To many, our 45th election in 2005 was somewhat predictable. For others, it may not have been. Wade Boggs got in on his first ballot, and with over 3000 hits and five batting titles there no surprise at all in his honoring him. The other guy to get in this year is Bret Saberhagen. While I suppose this may surprise some, we did elect Dave Stieb, a very similar and similarly underrated pitcher, just a year ago. Yes, Saberhagen won only 167 games. And no, signing him to a long-term contract probably wasn’t ever that great an idea. But when looking at his whole career, we not only have a guy with a pair of 8-win seasons and another approaching 10 wins, we have a guy with more career WAR than 13 pitchers we’ve already elected. Like many of his era with low win totals, Saberhagen is painfully under-appreciated today.
Our two ballot rookies bring the Hall of Miller and Eric to 179 of the greatest players in history. We’re now down to only 36 spots remaining through our 2015 election. That means just over 35% of the remaining 102 players we’ll consider will one day reach the HoME.
Here’s how we voted in 2005.
Miller Eric 1 Wade Boggs Wade Boggs 2 Bret Saberhagen Bret Saberhagen 3 Pud Galvin 4 Sal Bando
The Class of 2005
Wade Boggs: Here’s a guy who liked chicken, Margo Adams, and the Green Monster. He was a consistently outstanding performer who won five batting titles, six OBP titles, a hit title, and two titles each in R, 2B, and BB. He also won two Gold Gloves was also the first player ever to homer for his 3000th hit. He and George Brett compete for the title of third best 3B ever after Mike Schmidt and Eddie Mathews. And Boggs is likely among the best three-dozen non-pitchers ever. It’s because of Boggs and an agreement the 12-time All-Star may or may not have had with the Tampa Bay Devil Rays that players lost their right to choose the cap they’d wear on their Hall plaques for themselves. From us, a tip of our HoME cap to Wade Boggs.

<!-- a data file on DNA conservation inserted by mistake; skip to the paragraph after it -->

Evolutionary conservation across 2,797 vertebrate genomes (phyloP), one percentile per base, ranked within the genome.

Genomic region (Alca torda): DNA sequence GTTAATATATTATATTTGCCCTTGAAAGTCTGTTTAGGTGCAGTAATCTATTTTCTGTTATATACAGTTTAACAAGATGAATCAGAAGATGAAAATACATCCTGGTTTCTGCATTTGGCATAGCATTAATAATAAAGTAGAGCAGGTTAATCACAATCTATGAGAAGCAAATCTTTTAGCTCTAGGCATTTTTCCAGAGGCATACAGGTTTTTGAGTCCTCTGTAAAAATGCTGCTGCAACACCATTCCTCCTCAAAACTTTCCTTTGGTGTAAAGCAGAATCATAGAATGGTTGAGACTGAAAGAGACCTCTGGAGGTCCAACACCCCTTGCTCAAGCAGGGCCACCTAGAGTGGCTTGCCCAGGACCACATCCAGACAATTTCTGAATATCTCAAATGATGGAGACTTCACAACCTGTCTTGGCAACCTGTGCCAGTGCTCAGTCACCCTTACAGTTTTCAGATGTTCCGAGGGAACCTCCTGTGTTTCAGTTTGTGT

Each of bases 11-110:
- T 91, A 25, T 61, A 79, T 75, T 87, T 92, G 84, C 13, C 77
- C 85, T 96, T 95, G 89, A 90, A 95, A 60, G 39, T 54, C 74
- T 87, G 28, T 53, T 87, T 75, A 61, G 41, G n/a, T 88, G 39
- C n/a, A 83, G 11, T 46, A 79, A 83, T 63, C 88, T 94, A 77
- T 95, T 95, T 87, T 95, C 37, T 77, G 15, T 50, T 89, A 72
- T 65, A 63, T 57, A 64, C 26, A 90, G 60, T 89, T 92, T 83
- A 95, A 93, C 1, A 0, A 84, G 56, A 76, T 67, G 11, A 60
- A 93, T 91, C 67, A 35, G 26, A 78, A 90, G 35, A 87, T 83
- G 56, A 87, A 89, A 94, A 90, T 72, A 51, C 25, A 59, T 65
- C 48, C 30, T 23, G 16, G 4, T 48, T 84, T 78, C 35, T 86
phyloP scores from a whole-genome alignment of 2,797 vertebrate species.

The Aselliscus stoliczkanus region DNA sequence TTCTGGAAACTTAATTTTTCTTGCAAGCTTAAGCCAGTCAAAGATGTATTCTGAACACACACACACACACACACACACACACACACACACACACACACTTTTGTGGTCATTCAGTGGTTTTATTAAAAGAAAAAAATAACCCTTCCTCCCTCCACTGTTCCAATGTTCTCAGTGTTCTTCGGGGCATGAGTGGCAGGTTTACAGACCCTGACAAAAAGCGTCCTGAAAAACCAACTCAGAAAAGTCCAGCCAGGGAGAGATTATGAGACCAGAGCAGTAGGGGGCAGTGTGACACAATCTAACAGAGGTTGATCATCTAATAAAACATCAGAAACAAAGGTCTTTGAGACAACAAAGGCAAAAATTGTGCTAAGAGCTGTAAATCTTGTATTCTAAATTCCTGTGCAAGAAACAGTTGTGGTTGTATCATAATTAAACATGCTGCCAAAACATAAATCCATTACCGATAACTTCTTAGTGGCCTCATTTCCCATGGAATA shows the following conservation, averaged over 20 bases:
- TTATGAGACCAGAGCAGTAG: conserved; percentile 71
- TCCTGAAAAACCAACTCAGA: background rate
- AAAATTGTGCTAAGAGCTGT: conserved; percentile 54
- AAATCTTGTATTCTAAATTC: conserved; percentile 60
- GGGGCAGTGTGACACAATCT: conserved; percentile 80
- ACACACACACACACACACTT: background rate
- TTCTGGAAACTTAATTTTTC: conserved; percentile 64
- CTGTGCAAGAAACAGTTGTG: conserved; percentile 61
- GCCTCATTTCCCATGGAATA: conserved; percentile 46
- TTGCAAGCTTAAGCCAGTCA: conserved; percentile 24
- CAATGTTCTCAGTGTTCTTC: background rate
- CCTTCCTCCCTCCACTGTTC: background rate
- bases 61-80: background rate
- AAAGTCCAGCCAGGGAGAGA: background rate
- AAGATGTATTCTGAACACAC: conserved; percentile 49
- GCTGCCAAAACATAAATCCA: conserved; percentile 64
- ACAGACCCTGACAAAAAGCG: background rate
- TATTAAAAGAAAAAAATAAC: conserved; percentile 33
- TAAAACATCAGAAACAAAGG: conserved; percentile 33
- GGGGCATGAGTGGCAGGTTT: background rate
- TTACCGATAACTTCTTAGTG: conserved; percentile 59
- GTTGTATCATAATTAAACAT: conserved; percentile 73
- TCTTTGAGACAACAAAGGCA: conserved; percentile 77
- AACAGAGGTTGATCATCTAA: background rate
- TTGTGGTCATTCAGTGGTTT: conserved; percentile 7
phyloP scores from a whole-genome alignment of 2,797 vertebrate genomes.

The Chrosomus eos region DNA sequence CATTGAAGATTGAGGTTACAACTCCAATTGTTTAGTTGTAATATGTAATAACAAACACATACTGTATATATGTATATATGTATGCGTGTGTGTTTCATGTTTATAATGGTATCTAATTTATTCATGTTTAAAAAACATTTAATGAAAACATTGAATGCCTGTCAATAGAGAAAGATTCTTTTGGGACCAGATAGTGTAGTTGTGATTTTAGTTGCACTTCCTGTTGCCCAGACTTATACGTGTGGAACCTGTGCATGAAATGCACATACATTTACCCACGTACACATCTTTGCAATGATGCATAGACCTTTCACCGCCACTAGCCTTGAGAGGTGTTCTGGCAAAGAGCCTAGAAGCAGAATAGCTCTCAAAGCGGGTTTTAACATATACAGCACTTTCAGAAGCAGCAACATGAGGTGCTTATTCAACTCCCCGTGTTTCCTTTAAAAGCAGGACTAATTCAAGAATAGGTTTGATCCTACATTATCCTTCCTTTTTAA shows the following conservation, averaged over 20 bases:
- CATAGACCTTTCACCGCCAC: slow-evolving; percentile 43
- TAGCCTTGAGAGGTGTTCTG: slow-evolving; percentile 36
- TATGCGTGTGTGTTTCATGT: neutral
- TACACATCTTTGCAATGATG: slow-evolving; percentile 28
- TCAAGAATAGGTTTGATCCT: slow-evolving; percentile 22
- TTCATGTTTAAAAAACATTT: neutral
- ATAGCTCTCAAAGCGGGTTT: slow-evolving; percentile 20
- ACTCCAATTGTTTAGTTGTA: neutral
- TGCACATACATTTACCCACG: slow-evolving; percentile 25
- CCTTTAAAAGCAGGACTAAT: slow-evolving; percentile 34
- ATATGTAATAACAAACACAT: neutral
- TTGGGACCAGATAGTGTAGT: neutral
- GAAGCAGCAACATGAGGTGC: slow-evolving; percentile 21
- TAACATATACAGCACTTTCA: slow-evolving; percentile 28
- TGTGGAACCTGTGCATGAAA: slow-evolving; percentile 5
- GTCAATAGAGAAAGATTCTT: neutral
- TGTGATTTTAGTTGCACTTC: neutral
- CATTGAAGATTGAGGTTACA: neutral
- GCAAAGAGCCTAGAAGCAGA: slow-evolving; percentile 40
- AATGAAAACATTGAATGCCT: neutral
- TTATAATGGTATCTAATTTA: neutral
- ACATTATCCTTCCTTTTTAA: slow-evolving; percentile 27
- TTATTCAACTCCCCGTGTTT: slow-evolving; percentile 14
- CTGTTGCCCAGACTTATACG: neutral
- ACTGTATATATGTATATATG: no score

Brett Saberhagen: Somehow this two-time Cy Young winner who also won a Gold Glove, a World Series MVP, and a Comeback Player trophy only made three All-Star teams. He pitched like an MVP candidate thrice and like an All-Star two more times. He supported those excellent seasons with seven more when he averaged over 3-WAR. He’s no inner circle guy, but as long at the HoME contains 60 pitchers, a guy in the company of Jim Bunning, Joe McGinnity, and Dave Stieb belongs – even with just 167 career wins and with only seven years when he topped 10 victories.
This makes six elections in a row with the same solo votes from Miller.
Pud Galvin: The 113th anniversary of his death passed earlier this month. The pro-Galvin arguments haven’t really changed.
Sal Bando: Is there something new to say? I don’t care how bad a GM he was. We was still a great player.
With our 2005 election now in the books, we ask you to visit our Honorees page to see the plaques of those elected and to see plenty more information about the HoME.